Denying women access to safe and legal abortion is not in their interest, especially if the complex motives behind the decision to abort are not taken into account. Of course, attempting to reduce sex-selective abortion is a noble cause, but we must question policies that ultimately fail to address the reason this problem exists - that is, the systematic oppression of women around the world. Sex-selective abortions take place because the lives of female children are undervalued and their potential is underestimated, while the right of mothers to make their own reproductive decisions is not always respected by their partners or families. These pernicious attitudes towards women exist - thankfully to a lesser degree - in British society too. To combat sex-selective abortion, it is these views that the government needs to target.
Last week's vote in the Commons is representative of the shallow approach to feminism and wider issues of equality endemic in our politics. It is easy to wear a T-shirt telling the world you are a feminist, or enforce quotas demanding employers hire certain percentages of female or ethnic minority candidates. Much harder to address the root causes of gender inequality in the home and the workplace, or tackle the systemic educational difficulties faced by ethnic minorities and immigrant communities. The electoral incentive to dig deep is low. There is no obvious photo opportunity and any results will take years, not months, to achieve. Sadly, the vulnerable people in our society in most need of this long -term investment by politicians are the least likely to have anyone to advocate on their behalf. The areas in which sex-selective abortions are most likely to take place are often culturally insular and economically poor. And so, the women in these communities are overlooked by the most prominent women in the feminist movement, who tend - like our politicians - to be white and middle class, and therefore removed from their struggles.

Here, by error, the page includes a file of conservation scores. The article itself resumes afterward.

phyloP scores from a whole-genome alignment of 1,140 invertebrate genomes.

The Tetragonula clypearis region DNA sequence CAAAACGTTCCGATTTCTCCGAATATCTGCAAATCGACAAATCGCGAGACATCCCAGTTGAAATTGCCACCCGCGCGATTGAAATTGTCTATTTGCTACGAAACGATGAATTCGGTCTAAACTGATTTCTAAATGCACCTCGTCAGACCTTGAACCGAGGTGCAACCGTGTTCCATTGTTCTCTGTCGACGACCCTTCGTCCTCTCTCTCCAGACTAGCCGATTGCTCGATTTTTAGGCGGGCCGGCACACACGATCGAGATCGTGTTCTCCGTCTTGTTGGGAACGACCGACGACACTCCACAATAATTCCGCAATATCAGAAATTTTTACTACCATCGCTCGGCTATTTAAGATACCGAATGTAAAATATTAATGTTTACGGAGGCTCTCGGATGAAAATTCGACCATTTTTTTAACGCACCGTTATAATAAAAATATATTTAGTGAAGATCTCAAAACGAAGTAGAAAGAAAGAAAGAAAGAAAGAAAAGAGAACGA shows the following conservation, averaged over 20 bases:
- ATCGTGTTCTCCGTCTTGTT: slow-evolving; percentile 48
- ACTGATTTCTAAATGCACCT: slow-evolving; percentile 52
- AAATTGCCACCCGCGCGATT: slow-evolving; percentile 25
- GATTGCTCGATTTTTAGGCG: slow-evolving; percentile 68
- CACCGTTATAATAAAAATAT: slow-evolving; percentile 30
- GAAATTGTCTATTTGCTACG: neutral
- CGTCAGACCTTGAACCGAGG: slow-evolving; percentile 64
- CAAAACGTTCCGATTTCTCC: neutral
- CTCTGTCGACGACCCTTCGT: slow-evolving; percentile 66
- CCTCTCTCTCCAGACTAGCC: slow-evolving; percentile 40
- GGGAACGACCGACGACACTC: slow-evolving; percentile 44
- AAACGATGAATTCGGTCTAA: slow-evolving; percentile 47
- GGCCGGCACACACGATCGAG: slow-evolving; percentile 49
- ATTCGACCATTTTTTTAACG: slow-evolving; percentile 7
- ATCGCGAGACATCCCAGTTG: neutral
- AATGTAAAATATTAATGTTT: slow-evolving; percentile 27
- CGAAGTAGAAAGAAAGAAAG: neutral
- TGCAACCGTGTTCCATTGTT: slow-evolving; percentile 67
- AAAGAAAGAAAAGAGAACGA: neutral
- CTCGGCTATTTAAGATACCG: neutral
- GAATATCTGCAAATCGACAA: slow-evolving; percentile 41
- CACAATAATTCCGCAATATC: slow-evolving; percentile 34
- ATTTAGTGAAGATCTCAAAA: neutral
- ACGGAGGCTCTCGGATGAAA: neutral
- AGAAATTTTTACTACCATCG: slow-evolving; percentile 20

Feminism, and all movements striving for equality, should aim to empower individuals to make choices free from the arbitrary restrains of gender, race, sexuality or class. Sex-selective abortion is a symptom of inequality, and the only way to rid our society of this practice, or any other form of discrimination, is to attack the virus of bigotry itself. This will require more than a stop-gap solution. It demands sustained efforts to help women stand up to social pressures that try to dictate what goes on inside their uterus and, most importantly, to eliminate the pressures themselves - so female children are just as welcomed as their brothers.